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Florida DOF to help landowners with Underbrush Control

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  • Florida DOF to help landowners with Underbrush Control

    Property owners may be able to get underbrush burned for free


    By:Marcia Miller, Telegraph Staff Writer June 05, 2003


    Thanks to the increasing operation of a special team of Division of Forestry (DOF) firefighters known as the Region II Mitigation Team, area property owners may be able to get free controlled burning or mowing of underbrush on their property.
    The mitigation team has been in existence for some time, but the team has recently stepped up operations in the six-county district that includes Bradford.

    Travis Dugger, senior ranger on the team, said that decisions on whether or not the team offers its services free of charge will be made based on the wildfire threat posed to homes in the area of the land in question. For example, if a property owner wants underbrush burned on two acres that lie in the middle of a 100-acre forested tract, the property may not qualify for the free service. A two-acre lot that lies near a number of homes, however, would probably qualify.


    In order to find out if acreage qualifies for free services, property owners in this area should contact Forest Supervisor Steve Ripley at 386-496-3311. A survey of the land in question will have to be done before a decision is made on whether services will be offered free of charge.


    DOF Ranger Mike Work said the services are also available for a fee to property owners who do not qualify for the free service. Costs depend on the acreage to be covered and the time it takes to cover it. For controlled burning, for example, minimum cost is $50 and rates are $10 per acre for the first 50 acres and $6 per acre after that. Plowing costs a minimum of $25 with a rate of $60 per hour.


    Note that if a property does qualify for free service once, it will not be offered free service in the future. Scheduling controlled burning or mowing will also depend on the weather conditions.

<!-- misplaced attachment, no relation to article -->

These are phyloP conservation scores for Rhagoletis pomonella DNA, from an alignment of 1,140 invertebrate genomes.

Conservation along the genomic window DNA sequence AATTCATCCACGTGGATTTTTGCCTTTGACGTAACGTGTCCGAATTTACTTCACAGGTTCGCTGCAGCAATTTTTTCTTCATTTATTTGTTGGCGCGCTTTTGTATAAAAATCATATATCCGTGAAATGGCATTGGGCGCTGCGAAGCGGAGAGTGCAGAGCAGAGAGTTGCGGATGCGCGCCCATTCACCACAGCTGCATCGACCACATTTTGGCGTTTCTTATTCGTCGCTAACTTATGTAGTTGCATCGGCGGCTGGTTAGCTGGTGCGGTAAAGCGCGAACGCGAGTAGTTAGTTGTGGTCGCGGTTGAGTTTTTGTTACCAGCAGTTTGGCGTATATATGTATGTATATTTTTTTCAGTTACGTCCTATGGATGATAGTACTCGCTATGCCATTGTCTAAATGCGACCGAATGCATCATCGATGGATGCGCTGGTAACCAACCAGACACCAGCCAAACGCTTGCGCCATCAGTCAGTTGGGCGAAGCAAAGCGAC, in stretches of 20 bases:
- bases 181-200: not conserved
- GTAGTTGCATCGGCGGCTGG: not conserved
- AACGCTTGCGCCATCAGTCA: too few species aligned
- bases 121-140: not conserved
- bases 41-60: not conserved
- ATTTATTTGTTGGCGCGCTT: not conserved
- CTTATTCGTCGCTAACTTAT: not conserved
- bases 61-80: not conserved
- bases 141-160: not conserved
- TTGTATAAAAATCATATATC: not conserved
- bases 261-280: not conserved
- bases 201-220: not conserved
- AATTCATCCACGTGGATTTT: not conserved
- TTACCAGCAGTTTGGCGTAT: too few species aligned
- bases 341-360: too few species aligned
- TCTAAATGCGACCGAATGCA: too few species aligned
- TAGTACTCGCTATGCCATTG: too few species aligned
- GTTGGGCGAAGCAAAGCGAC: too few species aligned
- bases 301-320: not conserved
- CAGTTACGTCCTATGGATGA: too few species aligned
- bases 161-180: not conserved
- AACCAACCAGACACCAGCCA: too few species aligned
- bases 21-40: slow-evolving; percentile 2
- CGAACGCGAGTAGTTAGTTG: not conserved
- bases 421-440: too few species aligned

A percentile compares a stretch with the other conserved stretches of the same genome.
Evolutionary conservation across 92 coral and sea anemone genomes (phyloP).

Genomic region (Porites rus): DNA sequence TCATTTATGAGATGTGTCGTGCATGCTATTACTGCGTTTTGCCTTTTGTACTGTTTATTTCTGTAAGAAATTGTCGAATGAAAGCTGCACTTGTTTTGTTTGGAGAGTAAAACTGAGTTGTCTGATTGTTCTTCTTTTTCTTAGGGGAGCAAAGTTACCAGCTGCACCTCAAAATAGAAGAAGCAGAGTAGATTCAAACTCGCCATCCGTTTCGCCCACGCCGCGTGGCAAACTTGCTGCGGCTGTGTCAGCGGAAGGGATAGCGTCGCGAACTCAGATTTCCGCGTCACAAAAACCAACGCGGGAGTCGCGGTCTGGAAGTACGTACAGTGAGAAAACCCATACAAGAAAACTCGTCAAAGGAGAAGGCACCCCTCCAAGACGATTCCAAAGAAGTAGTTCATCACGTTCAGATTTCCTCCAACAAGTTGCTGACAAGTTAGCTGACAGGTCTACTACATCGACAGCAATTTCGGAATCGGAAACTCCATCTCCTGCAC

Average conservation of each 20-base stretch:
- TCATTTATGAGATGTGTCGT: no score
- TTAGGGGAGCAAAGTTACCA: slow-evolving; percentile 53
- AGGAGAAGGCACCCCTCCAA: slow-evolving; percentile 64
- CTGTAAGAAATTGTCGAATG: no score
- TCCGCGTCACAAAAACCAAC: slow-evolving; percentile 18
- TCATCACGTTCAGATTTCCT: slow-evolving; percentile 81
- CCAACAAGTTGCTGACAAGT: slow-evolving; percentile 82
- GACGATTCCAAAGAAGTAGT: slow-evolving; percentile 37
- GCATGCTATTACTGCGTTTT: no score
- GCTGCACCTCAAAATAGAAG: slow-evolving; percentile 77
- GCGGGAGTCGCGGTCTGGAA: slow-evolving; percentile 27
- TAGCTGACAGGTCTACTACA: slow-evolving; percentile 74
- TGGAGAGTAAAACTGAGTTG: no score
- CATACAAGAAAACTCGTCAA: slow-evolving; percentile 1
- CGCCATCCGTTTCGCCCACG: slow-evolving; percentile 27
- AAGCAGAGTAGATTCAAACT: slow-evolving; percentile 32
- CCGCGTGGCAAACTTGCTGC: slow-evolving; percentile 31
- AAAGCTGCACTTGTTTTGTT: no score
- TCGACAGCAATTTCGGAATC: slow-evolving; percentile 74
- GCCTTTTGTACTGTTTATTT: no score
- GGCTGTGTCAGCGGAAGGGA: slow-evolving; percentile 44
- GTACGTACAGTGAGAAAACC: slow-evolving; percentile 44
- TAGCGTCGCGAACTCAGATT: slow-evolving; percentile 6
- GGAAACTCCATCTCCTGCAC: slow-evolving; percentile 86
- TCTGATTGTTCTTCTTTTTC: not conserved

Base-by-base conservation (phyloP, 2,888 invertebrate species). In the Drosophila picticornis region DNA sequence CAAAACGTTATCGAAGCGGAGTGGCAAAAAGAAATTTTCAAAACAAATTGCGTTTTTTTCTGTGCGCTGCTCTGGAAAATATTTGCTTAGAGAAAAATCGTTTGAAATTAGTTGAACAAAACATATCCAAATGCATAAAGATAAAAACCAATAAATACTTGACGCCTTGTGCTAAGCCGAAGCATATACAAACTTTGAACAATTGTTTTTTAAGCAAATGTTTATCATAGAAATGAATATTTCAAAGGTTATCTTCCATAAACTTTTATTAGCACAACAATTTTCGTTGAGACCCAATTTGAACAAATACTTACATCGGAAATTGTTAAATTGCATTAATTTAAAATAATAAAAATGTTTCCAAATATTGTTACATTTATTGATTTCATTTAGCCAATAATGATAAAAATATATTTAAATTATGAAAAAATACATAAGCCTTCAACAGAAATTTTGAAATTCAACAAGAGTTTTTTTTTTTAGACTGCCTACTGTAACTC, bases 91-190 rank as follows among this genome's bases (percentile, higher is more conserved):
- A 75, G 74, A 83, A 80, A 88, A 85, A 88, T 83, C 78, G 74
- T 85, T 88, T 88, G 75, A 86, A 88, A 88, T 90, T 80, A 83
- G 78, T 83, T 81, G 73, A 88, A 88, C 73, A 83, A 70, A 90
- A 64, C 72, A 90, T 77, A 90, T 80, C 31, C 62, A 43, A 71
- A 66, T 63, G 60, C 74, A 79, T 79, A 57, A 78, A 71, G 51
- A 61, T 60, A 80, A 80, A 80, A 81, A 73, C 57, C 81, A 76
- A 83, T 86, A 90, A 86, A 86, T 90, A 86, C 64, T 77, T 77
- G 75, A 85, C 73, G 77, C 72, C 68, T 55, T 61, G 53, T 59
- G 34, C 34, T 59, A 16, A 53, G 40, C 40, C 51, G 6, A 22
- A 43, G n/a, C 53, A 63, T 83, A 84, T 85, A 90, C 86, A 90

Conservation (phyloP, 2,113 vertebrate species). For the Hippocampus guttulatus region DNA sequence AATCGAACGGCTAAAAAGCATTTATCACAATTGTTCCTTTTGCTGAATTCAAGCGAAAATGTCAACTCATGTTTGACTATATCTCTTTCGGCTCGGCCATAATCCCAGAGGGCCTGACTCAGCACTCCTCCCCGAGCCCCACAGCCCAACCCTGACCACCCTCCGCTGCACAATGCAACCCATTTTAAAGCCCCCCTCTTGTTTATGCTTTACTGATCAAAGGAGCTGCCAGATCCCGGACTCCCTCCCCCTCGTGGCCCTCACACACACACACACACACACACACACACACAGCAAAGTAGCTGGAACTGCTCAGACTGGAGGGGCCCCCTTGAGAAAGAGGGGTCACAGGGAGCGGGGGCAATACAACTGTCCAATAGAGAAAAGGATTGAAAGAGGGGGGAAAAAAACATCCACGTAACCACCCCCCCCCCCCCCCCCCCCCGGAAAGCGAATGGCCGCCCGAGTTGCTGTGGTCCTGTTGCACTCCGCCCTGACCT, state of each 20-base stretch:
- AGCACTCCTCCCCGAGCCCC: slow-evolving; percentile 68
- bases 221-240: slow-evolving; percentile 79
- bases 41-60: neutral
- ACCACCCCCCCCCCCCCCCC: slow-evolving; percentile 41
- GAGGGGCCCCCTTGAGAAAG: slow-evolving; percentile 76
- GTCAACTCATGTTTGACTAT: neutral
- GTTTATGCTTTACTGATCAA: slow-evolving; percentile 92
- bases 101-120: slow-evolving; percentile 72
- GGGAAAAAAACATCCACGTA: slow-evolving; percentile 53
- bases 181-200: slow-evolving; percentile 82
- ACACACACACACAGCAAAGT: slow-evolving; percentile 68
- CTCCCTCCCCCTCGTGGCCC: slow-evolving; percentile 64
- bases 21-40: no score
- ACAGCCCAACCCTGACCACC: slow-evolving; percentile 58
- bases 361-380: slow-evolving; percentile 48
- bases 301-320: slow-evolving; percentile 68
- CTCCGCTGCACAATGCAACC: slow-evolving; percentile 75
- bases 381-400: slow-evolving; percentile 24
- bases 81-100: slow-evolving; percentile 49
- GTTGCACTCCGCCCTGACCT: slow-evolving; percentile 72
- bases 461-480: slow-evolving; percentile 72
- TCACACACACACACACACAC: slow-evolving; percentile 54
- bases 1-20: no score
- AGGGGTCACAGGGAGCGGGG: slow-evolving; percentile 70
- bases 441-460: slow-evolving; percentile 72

The service is offered free to some properties because keeping fuels like dried branches, pine needles, leaves and grasses cleared from forested areas near homes will help reduce the likelihood that homes or lives will be lost to wildfires.


    Dugger and his team were completing a controlled burn on 20 acres in the Deerfoot Trail area of the county (near Sampson City) on May 29.


    He said the mitigation team travels all over a six-county area performing controlled burns and mowing down underbrush - both on a free and charge basis.


    Work said the team is very important to DOF, because every controlled burn or mowing job the mitigation team performs is one less job the local forestry firefighters have to undertake. Keeping local forestry firefighters with their limited resources free to respond to brush fires is an important service, said Work.


    "If we (local forestry firefighters) are doing a controlled burn, we can't just leave that burn to respond to a wildfire. We have to make sure the burn is completely shut down before we leave it and that could reduce our response time to a wildfire," he said. "But it's also important that we get mitigation (controlled) burns taken care of so we can reduce the future risks to property owners."


    The process for completing a controlled burn begins with plowing a firebreak of six to eight feet wide around the area in question. A firebreak consists of an area that is scraped bare of vegetation.


    DOF firefighters then use "firepots" filled with a mixture of diesel and gasoline to set a line of fire along one side of the property near the firebreak. The fuel dribbles out of the end of the firepot and is ignited by the flame assembly, staring fires that do not burn up into the trees.


    A line of fire is then also set a distance away along another side of the firebreak and allowed to burn back toward the first fire. Work said this technique is quicker and more efficient than simply setting fire to one side of the area and waiting for it to burn to the other side of the property.
    09-11 .. 343 "All Gave Some..Some Gave ALL" God Bless..R.I.P.
    ------------------------------
    IACOJ Minister of Southern Comfort
    "Purple Hydrant" Recipient (3 Times)
    BMI Investigator
    ------------------------------
    The comments, opinions, and positions expressed here are mine. They are expressed respectfully, in the spirit of safety and progress. They do not reflect the opinions or positions of my employer or my department.

  • #2
    Florida: Related Story

    Herald Tribune


    Project will set up fire buffers Land will be cleared to create the
    firebreaks near North Port Estates.


    BY KELLY L. BROOKS


    NORTH PORT -- The Division of Forestry will begin clearing three large firebreaks in the North Port Estates area this week to help firefighters contain wildfires.